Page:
Make no mistake, the ambassadors of your brand are everywhere in your company. Consider your last hotel stay. Did the bellman assist with your baggage? How did the front desk handle check-in? Was the concierge correct with the coordinates of your meeting? Did housekeeping respond to your request for a turn down? Was your room service order correct? Each of these individuals is charged with delivering the hotel’s brand, and any of them can influence your stay as well as your opinion of their property.
They are all likely empowered toward the same goal—to make sure their customer-related decisions come from a place of generosity, thoughtfulness and kindness. In other words, treat people “as they would want to be treated.” It seems like common sense, doesn’t it?
It also seems like good advice for beleaguered United Airlines CEO, Oscar Munoz, who should strongly consider the upside (he’s already very familiar with the downside) of empowering his brand ambassadors—all 86,000 employees—to make an immediate shift in this direction while he makes a cultural one within the company.
It wasn’t just the widely-reported passenger incident that has sent United Airlines into this spiral. Recently, there was the soon-to-be-married couple en route to Costa Rica, tossed from their flight because they wanted to sit in (and were willing to pay for) Economy Plus seats. And just a few days ago, a passenger was stung by a scorpion, of all things, lurking in the overhead bin. Flying the friendly skies, are we?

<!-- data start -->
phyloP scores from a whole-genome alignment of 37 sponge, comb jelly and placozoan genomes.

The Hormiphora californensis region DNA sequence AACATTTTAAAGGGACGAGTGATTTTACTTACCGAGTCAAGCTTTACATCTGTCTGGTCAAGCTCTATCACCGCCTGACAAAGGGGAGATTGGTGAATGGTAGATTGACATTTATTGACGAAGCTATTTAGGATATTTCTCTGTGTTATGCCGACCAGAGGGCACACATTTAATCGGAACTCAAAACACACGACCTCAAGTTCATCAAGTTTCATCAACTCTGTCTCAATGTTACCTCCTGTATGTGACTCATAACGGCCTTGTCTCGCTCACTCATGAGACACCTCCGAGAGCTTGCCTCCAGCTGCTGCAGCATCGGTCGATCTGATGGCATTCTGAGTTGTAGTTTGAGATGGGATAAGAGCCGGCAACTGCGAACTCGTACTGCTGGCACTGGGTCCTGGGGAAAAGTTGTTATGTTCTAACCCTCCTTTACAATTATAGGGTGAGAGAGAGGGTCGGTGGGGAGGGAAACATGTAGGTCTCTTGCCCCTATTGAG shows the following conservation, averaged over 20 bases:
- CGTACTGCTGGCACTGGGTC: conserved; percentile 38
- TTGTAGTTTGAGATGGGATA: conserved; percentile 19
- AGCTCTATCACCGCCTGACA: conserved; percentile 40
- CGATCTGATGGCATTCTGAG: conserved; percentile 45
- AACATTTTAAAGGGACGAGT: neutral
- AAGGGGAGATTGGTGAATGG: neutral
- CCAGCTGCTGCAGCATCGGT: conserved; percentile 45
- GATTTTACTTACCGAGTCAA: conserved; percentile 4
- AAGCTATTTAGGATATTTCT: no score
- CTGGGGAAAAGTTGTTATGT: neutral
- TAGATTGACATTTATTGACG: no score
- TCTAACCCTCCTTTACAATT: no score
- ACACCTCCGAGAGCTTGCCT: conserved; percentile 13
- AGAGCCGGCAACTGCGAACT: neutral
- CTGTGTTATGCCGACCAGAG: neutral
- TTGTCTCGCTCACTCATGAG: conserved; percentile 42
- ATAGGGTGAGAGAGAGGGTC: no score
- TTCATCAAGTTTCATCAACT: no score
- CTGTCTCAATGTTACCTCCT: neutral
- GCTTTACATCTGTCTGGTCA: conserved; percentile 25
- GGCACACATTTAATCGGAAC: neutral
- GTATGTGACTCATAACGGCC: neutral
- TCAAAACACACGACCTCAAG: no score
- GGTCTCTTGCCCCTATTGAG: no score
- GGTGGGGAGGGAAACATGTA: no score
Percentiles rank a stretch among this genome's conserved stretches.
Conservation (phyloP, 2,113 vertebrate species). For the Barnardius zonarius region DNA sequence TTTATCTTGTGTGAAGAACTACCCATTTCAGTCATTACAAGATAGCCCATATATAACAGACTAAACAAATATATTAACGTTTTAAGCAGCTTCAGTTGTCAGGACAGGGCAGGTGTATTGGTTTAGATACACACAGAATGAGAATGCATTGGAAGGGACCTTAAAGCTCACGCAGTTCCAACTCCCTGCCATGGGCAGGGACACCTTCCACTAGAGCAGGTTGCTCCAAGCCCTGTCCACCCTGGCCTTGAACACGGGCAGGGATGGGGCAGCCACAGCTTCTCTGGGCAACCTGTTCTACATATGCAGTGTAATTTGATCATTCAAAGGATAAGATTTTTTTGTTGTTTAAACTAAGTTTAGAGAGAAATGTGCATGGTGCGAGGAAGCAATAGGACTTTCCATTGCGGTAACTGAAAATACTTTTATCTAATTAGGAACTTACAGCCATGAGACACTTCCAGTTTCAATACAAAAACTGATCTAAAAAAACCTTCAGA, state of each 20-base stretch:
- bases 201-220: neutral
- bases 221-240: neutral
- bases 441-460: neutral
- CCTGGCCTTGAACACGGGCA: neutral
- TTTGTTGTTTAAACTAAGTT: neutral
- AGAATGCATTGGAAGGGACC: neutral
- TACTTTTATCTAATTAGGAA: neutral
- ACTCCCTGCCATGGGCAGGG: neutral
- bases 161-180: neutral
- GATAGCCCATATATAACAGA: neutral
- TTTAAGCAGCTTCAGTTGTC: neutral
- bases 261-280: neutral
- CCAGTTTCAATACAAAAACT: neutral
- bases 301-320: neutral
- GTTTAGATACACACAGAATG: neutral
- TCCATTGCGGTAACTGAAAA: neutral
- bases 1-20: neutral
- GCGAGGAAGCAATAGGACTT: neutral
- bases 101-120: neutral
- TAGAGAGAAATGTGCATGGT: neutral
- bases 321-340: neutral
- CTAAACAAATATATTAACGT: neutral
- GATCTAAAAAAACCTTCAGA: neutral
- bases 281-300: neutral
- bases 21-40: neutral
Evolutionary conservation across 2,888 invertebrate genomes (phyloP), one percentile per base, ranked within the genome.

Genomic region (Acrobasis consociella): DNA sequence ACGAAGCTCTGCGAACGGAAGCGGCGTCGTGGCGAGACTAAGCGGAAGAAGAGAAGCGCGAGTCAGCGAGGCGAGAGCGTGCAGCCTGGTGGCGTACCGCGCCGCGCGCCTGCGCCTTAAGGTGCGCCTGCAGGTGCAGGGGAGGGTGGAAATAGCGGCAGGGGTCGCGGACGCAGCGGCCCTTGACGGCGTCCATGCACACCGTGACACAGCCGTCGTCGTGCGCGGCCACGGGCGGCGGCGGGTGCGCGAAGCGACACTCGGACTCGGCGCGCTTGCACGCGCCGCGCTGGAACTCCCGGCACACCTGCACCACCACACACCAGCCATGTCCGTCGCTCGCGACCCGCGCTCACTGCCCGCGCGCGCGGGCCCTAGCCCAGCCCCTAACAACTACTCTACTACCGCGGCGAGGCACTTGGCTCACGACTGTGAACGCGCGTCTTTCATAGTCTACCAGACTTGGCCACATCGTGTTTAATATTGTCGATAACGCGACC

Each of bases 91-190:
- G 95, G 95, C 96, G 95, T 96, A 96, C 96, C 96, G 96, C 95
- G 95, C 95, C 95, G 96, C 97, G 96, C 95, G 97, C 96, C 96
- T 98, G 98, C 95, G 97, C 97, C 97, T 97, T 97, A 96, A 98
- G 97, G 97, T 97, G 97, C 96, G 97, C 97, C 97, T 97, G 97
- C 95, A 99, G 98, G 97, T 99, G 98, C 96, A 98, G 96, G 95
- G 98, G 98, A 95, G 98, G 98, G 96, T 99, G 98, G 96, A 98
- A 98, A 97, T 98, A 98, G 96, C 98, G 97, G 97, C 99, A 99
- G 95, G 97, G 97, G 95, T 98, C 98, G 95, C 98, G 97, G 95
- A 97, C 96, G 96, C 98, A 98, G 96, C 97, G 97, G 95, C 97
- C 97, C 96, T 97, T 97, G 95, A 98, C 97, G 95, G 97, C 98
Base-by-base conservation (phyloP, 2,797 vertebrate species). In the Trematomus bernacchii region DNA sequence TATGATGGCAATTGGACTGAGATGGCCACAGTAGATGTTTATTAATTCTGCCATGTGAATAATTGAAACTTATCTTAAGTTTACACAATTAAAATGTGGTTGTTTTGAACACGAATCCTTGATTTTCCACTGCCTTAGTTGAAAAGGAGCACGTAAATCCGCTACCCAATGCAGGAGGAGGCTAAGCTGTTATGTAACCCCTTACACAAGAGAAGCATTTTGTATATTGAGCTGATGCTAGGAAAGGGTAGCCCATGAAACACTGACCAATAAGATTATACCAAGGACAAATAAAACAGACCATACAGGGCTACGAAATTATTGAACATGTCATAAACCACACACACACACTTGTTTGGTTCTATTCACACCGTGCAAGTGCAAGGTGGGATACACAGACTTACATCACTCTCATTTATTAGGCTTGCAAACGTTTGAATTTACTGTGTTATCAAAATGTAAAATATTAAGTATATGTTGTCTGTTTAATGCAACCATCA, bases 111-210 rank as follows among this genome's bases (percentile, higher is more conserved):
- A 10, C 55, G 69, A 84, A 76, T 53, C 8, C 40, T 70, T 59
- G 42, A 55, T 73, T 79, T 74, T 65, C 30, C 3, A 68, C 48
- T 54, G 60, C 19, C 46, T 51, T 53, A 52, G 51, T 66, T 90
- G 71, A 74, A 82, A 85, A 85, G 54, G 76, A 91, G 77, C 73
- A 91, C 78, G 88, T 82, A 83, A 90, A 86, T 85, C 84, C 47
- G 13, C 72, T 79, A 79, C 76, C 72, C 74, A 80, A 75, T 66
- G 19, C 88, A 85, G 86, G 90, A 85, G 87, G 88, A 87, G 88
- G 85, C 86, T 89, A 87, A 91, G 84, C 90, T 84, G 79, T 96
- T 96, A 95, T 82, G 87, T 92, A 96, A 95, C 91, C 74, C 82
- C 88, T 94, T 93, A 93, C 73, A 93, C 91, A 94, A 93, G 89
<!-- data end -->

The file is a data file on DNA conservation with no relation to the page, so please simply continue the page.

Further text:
Creating a program or policy—the right kind—that instills a “pay it forward” or “random act of kindness” sense of empowerment in brand ambassadors would go a very long way in putting out the United Airlines fire, which currently shows no signs of slowing with the overbooked flight fiasco that will keep the airline’s general counsel busy, and awake at night, handling the inevitable lawsuit coming their way.
What would such a program mean in practice? Well, for the future newlyweds, why not “comp” them Economy Plus and give them champagne to celebrate their upcoming nuptials? This action would have cost little, provided a memorable experience for passengers and demonstrated a very different kind of reaction and customer value proposition. And, the individual who was stung by the scorpion—instead of initially saying that the injury was not serious and downplaying the incident, why not offer the passenger a note from the captain extending him complimentary drinks and free entertainment?
These examples of United Airlines putting themselves in the shoes of their customers would have resulted in positive experiences rather than reinforcing negative ones. While it may be too early to tell what the long-term fallout will be for United Airlines, taking the high road to positivity in all customer interactions may be the most immediate—and relatively easy to implement—way to turn the fleet around.
Any company that finds itself dealing with a reputation issue that has the potential to eradicate its customer base, torpedo its share price, and cause what might be irreparable harm to its reputation has an opportunity to handle the situation in a way that can effectively mediate the events and avoid further damage to the brand.
Putting yourself in your customers’ shoes is a good place to start.